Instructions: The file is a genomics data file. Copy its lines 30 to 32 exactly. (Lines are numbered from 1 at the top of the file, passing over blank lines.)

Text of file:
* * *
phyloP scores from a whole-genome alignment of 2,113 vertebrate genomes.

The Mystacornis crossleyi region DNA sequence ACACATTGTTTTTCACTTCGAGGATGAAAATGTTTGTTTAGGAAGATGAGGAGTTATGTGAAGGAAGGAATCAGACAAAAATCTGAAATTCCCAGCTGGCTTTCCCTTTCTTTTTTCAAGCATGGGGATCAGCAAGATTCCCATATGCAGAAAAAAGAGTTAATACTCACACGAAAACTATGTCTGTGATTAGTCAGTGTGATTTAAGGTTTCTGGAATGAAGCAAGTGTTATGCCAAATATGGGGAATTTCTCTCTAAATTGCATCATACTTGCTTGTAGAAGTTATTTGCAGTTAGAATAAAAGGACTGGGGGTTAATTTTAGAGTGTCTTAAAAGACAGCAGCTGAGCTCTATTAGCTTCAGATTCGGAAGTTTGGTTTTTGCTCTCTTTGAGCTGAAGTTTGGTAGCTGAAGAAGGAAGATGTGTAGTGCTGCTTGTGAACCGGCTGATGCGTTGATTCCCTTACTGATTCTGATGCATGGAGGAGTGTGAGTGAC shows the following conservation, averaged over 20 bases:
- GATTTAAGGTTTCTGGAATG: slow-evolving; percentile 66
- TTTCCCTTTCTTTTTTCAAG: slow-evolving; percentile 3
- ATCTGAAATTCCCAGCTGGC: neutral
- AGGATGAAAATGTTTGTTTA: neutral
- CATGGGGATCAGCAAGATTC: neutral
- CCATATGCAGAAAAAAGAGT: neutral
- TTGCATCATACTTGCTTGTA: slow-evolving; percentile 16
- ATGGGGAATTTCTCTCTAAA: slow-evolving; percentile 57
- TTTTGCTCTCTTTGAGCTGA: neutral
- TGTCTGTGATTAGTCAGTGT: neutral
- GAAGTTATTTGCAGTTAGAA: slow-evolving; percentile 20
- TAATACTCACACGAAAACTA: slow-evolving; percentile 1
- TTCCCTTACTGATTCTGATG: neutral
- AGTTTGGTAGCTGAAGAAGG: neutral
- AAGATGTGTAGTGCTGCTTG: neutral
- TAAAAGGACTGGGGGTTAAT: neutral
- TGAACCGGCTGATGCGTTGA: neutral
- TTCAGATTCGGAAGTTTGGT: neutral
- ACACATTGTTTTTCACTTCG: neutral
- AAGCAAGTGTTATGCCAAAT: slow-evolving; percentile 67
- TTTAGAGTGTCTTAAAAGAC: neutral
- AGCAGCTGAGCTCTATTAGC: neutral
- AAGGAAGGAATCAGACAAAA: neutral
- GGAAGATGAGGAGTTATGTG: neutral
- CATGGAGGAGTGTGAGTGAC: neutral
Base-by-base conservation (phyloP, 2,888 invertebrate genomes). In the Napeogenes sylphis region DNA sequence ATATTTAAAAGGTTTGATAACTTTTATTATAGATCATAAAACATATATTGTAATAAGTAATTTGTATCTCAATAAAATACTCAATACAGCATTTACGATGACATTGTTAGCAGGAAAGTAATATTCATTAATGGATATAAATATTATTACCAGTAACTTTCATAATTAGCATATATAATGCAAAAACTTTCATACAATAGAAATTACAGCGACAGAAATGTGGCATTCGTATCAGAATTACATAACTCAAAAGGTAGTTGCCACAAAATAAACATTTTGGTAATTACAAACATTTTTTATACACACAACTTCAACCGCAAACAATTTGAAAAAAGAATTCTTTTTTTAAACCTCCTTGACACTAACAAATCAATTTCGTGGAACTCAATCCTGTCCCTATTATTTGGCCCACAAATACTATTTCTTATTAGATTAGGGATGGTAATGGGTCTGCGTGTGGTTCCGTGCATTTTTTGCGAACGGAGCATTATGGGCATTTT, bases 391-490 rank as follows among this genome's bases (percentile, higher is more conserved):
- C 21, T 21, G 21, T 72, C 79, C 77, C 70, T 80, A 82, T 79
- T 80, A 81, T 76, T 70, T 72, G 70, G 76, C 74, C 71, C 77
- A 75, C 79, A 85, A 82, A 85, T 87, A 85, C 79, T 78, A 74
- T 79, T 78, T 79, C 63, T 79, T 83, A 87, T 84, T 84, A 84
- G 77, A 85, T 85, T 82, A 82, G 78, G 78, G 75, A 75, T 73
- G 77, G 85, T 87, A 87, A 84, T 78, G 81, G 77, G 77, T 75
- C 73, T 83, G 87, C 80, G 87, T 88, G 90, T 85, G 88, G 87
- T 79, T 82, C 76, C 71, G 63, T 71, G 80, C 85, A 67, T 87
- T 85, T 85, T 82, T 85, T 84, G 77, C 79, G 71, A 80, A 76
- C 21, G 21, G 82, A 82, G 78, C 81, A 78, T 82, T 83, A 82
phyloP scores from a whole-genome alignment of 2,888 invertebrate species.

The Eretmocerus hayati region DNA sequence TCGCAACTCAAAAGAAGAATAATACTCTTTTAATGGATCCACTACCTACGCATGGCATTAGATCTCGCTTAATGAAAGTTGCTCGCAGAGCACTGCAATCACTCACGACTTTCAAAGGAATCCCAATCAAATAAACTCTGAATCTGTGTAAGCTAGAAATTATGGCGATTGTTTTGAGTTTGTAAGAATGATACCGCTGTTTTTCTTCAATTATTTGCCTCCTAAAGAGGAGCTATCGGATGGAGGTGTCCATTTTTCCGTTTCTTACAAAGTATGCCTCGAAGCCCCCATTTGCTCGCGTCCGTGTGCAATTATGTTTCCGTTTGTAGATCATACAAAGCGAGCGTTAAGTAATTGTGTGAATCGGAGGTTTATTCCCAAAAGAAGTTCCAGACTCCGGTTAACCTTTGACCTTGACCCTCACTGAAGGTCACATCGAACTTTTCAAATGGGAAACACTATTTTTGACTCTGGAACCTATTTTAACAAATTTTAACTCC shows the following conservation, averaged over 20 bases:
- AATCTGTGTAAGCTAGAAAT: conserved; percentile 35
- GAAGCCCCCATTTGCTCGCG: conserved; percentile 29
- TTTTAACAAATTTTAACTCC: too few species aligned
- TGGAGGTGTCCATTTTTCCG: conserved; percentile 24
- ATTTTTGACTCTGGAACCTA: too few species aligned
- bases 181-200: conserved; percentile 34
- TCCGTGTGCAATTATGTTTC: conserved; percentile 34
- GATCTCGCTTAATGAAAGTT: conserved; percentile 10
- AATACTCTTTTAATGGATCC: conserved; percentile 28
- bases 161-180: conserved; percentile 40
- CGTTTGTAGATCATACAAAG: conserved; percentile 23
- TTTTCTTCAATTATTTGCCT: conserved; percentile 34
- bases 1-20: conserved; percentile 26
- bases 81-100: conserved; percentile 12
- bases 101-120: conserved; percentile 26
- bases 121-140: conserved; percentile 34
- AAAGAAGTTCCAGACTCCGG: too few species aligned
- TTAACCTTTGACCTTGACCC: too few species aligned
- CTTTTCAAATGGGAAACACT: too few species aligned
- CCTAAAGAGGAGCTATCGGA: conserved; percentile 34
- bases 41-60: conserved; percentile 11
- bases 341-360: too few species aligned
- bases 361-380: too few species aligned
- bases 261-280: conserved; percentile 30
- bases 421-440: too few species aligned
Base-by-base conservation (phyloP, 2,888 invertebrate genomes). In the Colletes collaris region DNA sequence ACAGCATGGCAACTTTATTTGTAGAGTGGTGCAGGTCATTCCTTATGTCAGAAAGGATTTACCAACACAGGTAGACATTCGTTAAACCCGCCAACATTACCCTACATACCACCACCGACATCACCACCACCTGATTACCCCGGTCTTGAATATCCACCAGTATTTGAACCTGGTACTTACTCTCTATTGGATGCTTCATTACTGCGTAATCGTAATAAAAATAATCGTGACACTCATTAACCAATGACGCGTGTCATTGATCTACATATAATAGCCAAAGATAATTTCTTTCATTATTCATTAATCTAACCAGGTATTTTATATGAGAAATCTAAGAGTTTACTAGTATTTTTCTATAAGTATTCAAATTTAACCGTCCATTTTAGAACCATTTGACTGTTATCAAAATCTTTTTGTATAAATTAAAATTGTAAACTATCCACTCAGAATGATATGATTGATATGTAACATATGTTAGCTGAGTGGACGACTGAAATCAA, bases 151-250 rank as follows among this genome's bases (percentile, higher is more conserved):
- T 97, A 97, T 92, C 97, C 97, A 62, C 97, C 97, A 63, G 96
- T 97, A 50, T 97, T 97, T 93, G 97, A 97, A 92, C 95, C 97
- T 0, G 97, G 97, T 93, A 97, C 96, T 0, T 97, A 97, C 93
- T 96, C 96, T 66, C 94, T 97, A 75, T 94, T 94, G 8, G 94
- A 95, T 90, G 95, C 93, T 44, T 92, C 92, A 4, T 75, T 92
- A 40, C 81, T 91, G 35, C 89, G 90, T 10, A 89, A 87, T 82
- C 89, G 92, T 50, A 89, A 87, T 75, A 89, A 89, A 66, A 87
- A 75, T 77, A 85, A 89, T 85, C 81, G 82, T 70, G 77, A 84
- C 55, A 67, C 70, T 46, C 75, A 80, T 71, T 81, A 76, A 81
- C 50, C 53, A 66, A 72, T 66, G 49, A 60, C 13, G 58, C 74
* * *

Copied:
- T 80, A 81, T 76, T 70, T 72, G 70, G 76, C 74, C 71, C 77
- A 75, C 79, A 85, A 82, A 85, T 87, A 85, C 79, T 78, A 74
- T 79, T 78, T 79, C 63, T 79, T 83, A 87, T 84, T 84, A 84